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Little Rock, Arkansas 72205


Postdural puncture headaches (PDPH) are a consequence of spinal and epidural anesthesia in approximately 1% of cases when performed in obstetric patients. The gold standard treatment for a PDPH is currently an epidural blood patch (EBP), which involves placing a needle back into the epidural space of the neuraxium and then injecting 20 ml of the patient's own blood through the needle and into the epidural space to form a clot over the insult in the tissue layer that causes the headaches. The investigators want to test the efficacy of using a less invasive procedure, called a sphenopalatine block (SPGB), for treatment of PDPH. SPGB has been used for many years in the treatment of migraines and cluster headaches, and there are several case reports of its use to successfully treat PDPH as well. SPGB simply involves applying a local anesthetic to the mucosa in the back of each nostril to numb the nerves that cause the headache. The investigators hope that the SPGB will reduce the number of PDPH patients that require and EBP.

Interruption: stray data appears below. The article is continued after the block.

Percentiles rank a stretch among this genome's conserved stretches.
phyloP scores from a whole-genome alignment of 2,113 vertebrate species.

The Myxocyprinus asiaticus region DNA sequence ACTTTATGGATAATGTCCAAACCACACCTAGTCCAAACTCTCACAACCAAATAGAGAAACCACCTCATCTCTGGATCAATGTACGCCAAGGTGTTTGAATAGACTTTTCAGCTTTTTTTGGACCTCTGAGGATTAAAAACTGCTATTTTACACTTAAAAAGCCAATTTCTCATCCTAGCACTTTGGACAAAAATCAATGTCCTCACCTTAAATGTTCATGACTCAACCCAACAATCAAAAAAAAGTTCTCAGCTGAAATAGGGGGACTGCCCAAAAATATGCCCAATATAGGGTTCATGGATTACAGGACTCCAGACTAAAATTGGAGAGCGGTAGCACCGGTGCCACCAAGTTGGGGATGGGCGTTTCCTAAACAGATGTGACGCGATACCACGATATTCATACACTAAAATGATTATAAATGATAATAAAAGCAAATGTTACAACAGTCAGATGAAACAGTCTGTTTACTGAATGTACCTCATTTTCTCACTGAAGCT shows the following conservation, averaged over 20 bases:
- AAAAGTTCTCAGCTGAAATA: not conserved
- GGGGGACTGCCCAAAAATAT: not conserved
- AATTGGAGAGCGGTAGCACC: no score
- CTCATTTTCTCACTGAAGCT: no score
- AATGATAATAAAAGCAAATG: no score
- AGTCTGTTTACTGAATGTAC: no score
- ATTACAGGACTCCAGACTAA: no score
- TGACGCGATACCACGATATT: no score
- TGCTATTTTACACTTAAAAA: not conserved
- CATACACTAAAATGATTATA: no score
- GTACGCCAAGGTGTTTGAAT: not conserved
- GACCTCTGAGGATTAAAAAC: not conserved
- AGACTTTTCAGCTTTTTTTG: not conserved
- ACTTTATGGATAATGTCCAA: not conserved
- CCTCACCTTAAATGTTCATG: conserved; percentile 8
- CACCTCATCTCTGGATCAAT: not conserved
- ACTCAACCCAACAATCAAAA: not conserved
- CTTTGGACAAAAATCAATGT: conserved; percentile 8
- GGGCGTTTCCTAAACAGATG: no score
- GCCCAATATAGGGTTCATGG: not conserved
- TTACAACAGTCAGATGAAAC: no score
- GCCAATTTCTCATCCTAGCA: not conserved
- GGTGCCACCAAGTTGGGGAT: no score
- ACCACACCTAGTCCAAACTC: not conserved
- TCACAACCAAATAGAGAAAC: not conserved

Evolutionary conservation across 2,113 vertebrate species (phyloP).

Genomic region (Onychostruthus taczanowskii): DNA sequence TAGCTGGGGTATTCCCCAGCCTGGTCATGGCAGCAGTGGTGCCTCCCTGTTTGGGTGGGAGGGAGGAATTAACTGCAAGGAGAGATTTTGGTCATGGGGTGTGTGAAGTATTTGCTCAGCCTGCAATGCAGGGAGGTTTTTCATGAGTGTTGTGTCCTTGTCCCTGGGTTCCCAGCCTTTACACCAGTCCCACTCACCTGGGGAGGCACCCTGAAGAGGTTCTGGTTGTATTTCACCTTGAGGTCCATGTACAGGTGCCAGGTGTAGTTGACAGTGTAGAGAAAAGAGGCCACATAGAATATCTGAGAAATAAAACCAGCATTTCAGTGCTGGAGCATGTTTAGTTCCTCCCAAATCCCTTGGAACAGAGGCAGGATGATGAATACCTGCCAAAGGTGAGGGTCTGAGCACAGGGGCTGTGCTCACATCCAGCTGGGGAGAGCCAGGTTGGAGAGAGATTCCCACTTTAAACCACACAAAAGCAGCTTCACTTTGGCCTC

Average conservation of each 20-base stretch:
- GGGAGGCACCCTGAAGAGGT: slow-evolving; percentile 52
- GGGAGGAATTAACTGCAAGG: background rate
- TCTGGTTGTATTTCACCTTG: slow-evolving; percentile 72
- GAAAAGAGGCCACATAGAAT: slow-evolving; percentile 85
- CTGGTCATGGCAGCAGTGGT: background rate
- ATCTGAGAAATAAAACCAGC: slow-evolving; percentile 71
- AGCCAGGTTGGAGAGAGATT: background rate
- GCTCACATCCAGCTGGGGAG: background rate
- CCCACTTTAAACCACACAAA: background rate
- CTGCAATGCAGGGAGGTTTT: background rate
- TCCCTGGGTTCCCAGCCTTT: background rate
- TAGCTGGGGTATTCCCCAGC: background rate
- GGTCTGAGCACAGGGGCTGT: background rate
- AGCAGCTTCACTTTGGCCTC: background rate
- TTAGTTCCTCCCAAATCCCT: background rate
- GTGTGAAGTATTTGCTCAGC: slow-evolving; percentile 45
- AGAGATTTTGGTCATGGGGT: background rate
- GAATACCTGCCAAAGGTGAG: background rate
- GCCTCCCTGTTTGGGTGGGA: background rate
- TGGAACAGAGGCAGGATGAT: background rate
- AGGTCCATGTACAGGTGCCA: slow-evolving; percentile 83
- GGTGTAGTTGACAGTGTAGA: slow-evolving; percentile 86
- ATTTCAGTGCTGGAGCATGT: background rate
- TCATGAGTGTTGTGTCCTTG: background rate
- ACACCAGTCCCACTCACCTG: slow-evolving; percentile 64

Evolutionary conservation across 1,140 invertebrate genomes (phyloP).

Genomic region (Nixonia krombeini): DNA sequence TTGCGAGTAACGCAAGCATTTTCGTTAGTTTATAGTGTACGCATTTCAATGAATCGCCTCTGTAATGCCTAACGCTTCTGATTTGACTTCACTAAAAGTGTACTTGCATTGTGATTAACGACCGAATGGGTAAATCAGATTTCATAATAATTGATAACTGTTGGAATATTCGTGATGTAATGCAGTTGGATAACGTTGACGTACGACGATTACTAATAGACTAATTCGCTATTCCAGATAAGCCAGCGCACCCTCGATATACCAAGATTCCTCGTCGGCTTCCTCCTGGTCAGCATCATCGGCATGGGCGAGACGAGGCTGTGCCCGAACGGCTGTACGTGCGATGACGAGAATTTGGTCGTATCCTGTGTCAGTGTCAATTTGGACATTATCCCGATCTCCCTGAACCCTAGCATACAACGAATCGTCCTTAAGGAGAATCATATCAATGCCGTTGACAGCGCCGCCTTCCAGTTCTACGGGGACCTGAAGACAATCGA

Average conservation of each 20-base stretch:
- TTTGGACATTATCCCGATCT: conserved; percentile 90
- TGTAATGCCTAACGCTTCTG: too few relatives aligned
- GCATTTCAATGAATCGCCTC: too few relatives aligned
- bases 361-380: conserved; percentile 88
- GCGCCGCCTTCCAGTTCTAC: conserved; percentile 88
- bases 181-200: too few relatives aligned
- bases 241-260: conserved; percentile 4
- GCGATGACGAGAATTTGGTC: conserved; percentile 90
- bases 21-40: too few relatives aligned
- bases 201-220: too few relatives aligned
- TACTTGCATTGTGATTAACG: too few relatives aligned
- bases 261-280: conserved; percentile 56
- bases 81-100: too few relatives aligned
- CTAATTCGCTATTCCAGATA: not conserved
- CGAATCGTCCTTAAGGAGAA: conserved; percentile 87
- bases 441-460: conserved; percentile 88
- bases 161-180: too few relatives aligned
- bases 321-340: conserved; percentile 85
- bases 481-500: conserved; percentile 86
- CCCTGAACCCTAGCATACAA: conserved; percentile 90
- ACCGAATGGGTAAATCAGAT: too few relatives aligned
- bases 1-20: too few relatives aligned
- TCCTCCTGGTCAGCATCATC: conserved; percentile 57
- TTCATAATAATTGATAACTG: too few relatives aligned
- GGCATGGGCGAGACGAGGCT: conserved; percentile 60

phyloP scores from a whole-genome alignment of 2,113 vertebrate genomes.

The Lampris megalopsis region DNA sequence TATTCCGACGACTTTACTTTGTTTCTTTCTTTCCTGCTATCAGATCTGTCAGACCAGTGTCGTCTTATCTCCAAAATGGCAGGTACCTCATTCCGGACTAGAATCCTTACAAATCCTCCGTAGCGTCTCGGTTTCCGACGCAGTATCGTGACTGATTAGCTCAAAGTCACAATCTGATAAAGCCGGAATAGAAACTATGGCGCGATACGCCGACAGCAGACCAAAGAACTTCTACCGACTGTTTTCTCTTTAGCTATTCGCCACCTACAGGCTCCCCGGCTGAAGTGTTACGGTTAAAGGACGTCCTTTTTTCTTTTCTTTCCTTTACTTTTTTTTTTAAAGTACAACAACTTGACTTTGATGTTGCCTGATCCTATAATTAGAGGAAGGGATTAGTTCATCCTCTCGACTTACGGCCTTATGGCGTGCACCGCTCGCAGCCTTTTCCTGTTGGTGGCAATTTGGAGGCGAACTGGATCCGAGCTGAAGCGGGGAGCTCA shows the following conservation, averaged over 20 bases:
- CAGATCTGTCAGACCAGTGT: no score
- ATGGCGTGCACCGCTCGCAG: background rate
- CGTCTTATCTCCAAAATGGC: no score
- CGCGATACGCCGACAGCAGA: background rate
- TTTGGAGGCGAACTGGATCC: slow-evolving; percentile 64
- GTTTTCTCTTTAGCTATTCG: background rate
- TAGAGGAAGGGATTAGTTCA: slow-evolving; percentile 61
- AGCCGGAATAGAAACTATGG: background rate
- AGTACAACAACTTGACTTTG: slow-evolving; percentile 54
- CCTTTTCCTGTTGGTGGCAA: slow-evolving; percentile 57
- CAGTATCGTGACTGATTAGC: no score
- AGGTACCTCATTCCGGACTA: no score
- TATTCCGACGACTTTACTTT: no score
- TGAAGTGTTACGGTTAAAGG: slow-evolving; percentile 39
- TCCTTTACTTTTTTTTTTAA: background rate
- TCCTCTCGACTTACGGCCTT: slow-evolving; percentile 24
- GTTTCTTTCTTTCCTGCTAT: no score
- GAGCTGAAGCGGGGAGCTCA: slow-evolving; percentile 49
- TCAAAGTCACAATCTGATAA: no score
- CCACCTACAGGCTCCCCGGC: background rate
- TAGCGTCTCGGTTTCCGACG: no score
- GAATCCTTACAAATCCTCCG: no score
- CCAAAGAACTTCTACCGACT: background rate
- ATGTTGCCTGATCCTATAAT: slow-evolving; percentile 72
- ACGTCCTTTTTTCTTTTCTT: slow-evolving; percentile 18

Inclusion Criteria - Active postdural puncture headache within 7 days after neuraxial analgesia/anesthesia - Age ≥ 18 years. - ASA physical status ≤ 3 Exclusion Criteria - Known coagulopathy - Known nasal septal deviation or abnormalities - Medical conditions contraindicated to bupivacaine or the nasal applicator (according to the product labeling)



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Little Rock, Arkansas 72205
United States

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Site Status: N/A

Data Source: ClinicalTrials.gov

Date Processed: November 18, 2019

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